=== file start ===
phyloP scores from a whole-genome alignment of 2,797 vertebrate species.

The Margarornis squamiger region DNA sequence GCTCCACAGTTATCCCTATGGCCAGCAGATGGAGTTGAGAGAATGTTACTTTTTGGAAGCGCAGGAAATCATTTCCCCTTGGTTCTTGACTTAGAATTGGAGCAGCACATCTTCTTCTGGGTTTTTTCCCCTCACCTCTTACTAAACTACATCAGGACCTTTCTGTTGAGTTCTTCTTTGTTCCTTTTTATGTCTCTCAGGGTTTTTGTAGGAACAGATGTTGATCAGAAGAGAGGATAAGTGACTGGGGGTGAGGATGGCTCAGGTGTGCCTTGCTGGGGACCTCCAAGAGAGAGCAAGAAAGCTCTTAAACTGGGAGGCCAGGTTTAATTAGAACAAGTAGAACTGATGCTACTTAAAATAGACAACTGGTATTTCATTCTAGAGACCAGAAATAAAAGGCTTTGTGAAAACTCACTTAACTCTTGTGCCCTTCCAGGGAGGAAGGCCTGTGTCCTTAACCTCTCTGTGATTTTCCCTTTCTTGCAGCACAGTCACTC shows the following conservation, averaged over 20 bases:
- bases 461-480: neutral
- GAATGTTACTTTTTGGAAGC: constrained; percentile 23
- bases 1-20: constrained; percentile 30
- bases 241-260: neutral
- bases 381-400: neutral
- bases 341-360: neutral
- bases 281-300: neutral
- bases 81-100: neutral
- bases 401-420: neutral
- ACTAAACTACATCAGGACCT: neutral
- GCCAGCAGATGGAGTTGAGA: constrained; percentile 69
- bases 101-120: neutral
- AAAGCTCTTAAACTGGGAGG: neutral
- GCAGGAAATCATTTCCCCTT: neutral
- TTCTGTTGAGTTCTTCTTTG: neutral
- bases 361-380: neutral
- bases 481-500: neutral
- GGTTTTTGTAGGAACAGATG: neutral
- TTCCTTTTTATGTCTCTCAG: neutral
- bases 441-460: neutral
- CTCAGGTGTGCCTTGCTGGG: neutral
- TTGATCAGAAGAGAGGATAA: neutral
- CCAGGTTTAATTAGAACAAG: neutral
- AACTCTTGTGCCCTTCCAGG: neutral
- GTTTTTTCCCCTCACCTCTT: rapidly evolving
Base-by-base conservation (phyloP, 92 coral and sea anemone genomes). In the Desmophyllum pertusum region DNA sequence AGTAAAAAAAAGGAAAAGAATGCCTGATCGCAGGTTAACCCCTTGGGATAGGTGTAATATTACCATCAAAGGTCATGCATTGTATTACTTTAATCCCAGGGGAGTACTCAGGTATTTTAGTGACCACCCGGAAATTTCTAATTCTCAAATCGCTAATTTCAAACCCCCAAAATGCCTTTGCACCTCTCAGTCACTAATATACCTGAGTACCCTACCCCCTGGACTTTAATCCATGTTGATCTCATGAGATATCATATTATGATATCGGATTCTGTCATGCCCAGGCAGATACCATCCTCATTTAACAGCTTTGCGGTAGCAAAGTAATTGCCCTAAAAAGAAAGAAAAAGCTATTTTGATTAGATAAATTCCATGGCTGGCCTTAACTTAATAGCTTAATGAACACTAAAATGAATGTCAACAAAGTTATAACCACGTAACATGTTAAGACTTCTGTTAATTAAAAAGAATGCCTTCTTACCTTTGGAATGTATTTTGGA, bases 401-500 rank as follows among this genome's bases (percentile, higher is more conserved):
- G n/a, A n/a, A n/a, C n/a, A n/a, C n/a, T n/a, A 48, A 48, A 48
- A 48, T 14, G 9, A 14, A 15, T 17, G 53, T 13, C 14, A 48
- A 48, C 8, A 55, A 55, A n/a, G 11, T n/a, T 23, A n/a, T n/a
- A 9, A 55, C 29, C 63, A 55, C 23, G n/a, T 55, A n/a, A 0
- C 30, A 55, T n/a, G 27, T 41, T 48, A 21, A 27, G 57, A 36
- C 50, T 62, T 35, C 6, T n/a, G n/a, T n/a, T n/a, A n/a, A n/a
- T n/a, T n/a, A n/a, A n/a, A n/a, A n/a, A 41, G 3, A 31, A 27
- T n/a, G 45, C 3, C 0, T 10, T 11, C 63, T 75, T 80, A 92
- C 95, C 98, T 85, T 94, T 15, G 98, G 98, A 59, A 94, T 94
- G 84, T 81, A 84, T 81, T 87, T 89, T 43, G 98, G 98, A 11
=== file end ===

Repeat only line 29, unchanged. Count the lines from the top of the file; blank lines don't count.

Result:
- G n/a, A n/a, A n/a, C n/a, A n/a, C n/a, T n/a, A 48, A 48, A 48